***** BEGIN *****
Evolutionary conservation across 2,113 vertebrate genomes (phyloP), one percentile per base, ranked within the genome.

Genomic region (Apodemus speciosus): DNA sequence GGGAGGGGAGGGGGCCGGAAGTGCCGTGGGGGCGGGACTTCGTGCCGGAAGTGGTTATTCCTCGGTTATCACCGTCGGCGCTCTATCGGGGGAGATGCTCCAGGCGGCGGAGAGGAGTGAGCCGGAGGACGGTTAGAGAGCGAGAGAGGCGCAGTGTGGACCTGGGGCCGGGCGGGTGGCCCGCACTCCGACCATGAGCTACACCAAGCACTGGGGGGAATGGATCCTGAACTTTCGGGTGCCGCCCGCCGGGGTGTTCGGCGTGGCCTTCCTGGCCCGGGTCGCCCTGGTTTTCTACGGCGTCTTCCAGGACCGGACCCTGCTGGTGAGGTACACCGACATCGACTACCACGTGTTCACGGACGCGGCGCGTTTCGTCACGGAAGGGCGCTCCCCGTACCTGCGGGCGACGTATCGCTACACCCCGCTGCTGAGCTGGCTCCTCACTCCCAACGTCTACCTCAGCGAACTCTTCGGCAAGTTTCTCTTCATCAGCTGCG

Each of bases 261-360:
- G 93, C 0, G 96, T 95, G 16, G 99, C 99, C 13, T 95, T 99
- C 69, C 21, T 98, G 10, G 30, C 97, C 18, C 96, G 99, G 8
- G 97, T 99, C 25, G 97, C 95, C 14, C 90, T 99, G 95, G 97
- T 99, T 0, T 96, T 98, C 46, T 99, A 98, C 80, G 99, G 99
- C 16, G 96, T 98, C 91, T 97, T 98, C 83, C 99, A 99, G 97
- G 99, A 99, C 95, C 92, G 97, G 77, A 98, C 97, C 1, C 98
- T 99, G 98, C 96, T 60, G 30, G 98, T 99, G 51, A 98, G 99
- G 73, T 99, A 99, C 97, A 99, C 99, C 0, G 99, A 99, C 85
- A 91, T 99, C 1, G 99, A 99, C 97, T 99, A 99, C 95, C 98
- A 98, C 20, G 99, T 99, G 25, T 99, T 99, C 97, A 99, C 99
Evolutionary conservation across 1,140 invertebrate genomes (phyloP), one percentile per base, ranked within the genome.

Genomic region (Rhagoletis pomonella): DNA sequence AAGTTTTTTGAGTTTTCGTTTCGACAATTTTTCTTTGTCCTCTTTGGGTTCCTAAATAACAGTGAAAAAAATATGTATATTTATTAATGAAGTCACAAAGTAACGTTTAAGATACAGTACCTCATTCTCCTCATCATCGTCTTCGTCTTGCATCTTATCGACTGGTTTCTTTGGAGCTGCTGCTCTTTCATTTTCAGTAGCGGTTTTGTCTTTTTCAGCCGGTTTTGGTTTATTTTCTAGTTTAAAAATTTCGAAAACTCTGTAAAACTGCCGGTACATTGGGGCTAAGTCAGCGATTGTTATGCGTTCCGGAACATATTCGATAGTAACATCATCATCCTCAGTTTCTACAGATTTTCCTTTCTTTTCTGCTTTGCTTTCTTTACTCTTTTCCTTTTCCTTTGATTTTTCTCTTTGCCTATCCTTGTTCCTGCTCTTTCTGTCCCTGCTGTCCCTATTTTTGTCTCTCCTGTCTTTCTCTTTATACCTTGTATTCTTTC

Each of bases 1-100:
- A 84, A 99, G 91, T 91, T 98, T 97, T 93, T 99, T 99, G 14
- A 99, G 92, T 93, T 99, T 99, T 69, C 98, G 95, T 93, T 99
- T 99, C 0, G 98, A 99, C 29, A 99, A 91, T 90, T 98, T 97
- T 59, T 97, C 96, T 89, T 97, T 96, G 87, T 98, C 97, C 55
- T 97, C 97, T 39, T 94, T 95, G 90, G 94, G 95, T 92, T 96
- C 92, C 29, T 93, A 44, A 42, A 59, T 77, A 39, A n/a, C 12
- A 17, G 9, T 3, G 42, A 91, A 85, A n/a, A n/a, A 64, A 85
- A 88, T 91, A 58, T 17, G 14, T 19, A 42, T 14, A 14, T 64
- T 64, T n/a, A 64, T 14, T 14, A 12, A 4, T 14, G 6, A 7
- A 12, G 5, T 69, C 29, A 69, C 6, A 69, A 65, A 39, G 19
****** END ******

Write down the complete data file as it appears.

Evolutionary conservation across 2,113 vertebrate genomes (phyloP), one percentile per base, ranked within the genome.

Genomic region (Apodemus speciosus): DNA sequence GGGAGGGGAGGGGGCCGGAAGTGCCGTGGGGGCGGGACTTCGTGCCGGAAGTGGTTATTCCTCGGTTATCACCGTCGGCGCTCTATCGGGGGAGATGCTCCAGGCGGCGGAGAGGAGTGAGCCGGAGGACGGTTAGAGAGCGAGAGAGGCGCAGTGTGGACCTGGGGCCGGGCGGGTGGCCCGCACTCCGACCATGAGCTACACCAAGCACTGGGGGGAATGGATCCTGAACTTTCGGGTGCCGCCCGCCGGGGTGTTCGGCGTGGCCTTCCTGGCCCGGGTCGCCCTGGTTTTCTACGGCGTCTTCCAGGACCGGACCCTGCTGGTGAGGTACACCGACATCGACTACCACGTGTTCACGGACGCGGCGCGTTTCGTCACGGAAGGGCGCTCCCCGTACCTGCGGGCGACGTATCGCTACACCCCGCTGCTGAGCTGGCTCCTCACTCCCAACGTCTACCTCAGCGAACTCTTCGGCAAGTTTCTCTTCATCAGCTGCG

Each of bases 261-360:
- G 93, C 0, G 96, T 95, G 16, G 99, C 99, C 13, T 95, T 99
- C 69, C 21, T 98, G 10, G 30, C 97, C 18, C 96, G 99, G 8
- G 97, T 99, C 25, G 97, C 95, C 14, C 90, T 99, G 95, G 97
- T 99, T 0, T 96, T 98, C 46, T 99, A 98, C 80, G 99, G 99
- C 16, G 96, T 98, C 91, T 97, T 98, C 83, C 99, A 99, G 97
- G 99, A 99, C 95, C 92, G 97, G 77, A 98, C 97, C 1, C 98
- T 99, G 98, C 96, T 60, G 30, G 98, T 99, G 51, A 98, G 99
- G 73, T 99, A 99, C 97, A 99, C 99, C 0, G 99, A 99, C 85
- A 91, T 99, C 1, G 99, A 99, C 97, T 99, A 99, C 95, C 98
- A 98, C 20, G 99, T 99, G 25, T 99, T 99, C 97, A 99, C 99
Evolutionary conservation across 1,140 invertebrate genomes (phyloP), one percentile per base, ranked within the genome.

Genomic region (Rhagoletis pomonella): DNA sequence AAGTTTTTTGAGTTTTCGTTTCGACAATTTTTCTTTGTCCTCTTTGGGTTCCTAAATAACAGTGAAAAAAATATGTATATTTATTAATGAAGTCACAAAGTAACGTTTAAGATACAGTACCTCATTCTCCTCATCATCGTCTTCGTCTTGCATCTTATCGACTGGTTTCTTTGGAGCTGCTGCTCTTTCATTTTCAGTAGCGGTTTTGTCTTTTTCAGCCGGTTTTGGTTTATTTTCTAGTTTAAAAATTTCGAAAACTCTGTAAAACTGCCGGTACATTGGGGCTAAGTCAGCGATTGTTATGCGTTCCGGAACATATTCGATAGTAACATCATCATCCTCAGTTTCTACAGATTTTCCTTTCTTTTCTGCTTTGCTTTCTTTACTCTTTTCCTTTTCCTTTGATTTTTCTCTTTGCCTATCCTTGTTCCTGCTCTTTCTGTCCCTGCTGTCCCTATTTTTGTCTCTCCTGTCTTTCTCTTTATACCTTGTATTCTTTC

Each of bases 1-100:
- A 84, A 99, G 91, T 91, T 98, T 97, T 93, T 99, T 99, G 14
- A 99, G 92, T 93, T 99, T 99, T 69, C 98, G 95, T 93, T 99
- T 99, C 0, G 98, A 99, C 29, A 99, A 91, T 90, T 98, T 97
- T 59, T 97, C 96, T 89, T 97, T 96, G 87, T 98, C 97, C 55
- T 97, C 97, T 39, T 94, T 95, G 90, G 94, G 95, T 92, T 96
- C 92, C 29, T 93, A 44, A 42, A 59, T 77, A 39, A n/a, C 12
- A 17, G 9, T 3, G 42, A 91, A 85, A n/a, A n/a, A 64, A 85
- A 88, T 91, A 58, T 17, G 14, T 19, A 42, T 14, A 14, T 64
- T 64, T n/a, A 64, T 14, T 14, A 12, A 4, T 14, G 6, A 7
- A 12, G 5, T 69, C 29, A 69, C 6, A 69, A 65, A 39, G 19